From the latest Pew/National Journal poll:
Almost four months after the passage of major health care legislation, the law remains unpopular with the public. Nearly half of Americans (47%) disapprove of the health care law while just 35% approve of the measure. An overwhelming proportion of opponents of health care legislation – 37% of the public overall – favor repealing the legislation as soon as possible. Just 7% say they want to let the law stand and see how it works.
Public opinion toward health care legislation remained very stable in the months leading up to the bill’s passage, and that has continued to be the case. Opinion about the legislation is somewhat more favorable among those younger than 30 than among older Americans; still, nearly as many young people disapprove (38%) as approve (40%) of the law. Among older age groups, opposition surpasses support by significant margins.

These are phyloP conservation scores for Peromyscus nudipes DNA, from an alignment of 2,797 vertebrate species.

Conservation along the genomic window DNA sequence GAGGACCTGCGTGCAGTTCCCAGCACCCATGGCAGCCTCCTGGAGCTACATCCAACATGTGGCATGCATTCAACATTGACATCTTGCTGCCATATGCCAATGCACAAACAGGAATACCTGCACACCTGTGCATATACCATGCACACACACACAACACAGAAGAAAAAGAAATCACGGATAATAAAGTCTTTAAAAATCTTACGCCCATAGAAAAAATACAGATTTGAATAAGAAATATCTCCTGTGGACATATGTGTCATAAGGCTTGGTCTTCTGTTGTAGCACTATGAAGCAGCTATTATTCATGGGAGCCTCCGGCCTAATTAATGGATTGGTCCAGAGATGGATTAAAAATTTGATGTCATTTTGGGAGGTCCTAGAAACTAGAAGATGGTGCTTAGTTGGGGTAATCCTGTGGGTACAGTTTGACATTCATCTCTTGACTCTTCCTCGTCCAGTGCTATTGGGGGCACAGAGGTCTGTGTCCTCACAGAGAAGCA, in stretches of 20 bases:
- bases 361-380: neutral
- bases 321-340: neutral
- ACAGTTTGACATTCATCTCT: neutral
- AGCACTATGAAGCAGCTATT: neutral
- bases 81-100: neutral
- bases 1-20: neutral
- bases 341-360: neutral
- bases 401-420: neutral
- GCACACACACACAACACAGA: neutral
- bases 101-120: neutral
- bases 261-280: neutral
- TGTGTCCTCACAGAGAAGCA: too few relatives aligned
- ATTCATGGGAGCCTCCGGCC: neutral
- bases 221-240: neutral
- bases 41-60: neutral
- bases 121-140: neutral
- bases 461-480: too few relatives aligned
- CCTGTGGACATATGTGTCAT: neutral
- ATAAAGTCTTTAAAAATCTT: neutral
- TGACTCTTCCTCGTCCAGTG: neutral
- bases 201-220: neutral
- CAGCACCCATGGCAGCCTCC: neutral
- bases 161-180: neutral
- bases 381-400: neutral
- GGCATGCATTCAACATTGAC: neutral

While whites disapprove of the law by nearly two-to-one (55% to 29%), non-whites approve of the measure by roughly the same margin (52% to 28%). There also continues to be a wide partisan divide in opinions about health care legislation: Republicans disapprove of the law by about eight-to-one (82% to 10%) and fully 69% favor its repeal. Democrats approve of the legislation, but by a less lopsided margin (65% to 17%), and 12% say it should be repealed. Just 30% of independents approve of the law, while 52% disapprove; 37% of independents say the law should be repealed as soon as possible.